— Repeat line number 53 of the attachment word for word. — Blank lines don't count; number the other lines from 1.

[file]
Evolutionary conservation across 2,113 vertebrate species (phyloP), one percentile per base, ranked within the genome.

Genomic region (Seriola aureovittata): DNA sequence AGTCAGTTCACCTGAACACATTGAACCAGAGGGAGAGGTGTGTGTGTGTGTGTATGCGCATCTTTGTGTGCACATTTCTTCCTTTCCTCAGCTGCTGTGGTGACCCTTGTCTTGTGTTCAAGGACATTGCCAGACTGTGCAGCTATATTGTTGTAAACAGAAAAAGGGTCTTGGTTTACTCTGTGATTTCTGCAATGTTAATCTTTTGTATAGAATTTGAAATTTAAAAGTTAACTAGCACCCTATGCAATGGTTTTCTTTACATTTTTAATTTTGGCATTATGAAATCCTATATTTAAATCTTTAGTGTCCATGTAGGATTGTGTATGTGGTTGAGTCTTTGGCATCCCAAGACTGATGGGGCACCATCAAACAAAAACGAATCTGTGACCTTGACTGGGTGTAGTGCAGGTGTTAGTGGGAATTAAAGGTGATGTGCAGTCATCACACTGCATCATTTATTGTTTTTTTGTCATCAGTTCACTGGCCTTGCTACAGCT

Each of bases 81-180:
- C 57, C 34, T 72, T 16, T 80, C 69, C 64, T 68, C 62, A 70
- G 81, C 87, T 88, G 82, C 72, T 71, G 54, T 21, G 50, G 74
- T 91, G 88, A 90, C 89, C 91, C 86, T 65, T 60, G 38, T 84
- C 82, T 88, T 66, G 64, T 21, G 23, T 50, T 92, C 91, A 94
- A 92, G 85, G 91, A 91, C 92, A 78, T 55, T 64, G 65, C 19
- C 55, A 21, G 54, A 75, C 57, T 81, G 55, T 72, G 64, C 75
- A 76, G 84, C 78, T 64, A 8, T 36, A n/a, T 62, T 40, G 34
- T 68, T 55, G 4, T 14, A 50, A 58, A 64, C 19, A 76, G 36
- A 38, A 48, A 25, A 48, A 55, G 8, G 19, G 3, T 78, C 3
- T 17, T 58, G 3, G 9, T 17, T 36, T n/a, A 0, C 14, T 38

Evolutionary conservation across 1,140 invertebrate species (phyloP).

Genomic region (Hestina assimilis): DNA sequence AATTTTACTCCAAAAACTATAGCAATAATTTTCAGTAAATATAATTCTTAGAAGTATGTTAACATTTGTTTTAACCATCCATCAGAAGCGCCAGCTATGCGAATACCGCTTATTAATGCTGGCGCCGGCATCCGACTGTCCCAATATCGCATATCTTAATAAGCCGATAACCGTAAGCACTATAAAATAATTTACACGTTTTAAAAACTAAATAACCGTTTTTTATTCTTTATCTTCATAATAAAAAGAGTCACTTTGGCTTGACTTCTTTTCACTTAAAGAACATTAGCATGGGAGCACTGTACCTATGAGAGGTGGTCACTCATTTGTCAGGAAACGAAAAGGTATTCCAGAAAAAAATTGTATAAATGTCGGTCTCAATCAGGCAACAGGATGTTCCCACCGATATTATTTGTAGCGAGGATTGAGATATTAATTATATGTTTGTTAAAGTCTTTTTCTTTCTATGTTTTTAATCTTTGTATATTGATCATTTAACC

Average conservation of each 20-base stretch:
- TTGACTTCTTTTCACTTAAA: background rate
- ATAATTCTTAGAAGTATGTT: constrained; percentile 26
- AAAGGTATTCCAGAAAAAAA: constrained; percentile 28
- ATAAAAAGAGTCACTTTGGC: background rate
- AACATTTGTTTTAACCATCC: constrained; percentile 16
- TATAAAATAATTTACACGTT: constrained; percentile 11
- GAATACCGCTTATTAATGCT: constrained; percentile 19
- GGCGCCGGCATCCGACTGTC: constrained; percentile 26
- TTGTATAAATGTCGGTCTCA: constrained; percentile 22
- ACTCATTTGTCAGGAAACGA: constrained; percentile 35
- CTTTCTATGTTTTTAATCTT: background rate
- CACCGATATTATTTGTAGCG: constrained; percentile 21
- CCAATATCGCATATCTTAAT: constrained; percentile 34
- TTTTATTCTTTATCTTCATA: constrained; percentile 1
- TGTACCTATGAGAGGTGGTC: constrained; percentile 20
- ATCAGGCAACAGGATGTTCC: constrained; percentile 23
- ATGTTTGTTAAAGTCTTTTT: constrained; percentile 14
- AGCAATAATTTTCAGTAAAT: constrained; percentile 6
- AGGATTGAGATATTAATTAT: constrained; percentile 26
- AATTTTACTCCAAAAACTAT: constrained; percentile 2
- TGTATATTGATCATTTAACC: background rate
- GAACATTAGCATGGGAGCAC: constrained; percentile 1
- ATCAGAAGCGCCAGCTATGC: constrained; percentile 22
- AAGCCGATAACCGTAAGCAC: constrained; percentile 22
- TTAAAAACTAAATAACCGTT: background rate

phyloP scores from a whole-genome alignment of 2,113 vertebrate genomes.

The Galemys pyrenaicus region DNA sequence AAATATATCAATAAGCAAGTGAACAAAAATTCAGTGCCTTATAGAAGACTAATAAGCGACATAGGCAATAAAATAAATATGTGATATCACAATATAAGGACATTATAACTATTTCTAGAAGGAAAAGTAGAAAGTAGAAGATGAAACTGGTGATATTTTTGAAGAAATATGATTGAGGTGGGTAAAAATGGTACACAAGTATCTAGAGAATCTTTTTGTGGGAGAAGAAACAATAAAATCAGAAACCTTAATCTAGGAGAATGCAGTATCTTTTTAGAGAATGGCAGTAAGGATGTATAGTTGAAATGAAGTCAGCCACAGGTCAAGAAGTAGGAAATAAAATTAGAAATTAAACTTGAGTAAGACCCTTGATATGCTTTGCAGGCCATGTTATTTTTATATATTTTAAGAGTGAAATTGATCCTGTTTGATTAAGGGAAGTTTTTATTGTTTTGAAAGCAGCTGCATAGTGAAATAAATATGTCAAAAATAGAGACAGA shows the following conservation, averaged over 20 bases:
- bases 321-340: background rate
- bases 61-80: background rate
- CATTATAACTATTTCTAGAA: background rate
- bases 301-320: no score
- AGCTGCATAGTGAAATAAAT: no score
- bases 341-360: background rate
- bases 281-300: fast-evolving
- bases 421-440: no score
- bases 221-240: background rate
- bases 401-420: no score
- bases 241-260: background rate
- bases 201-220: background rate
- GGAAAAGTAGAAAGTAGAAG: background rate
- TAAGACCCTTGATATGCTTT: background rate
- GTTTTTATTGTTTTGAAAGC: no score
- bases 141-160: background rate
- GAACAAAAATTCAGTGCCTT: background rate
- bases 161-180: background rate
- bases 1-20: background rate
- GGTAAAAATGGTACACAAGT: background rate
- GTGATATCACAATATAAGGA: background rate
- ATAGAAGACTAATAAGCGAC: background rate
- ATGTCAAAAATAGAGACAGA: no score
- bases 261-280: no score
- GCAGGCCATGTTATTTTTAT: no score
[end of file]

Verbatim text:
- bases 401-420: no score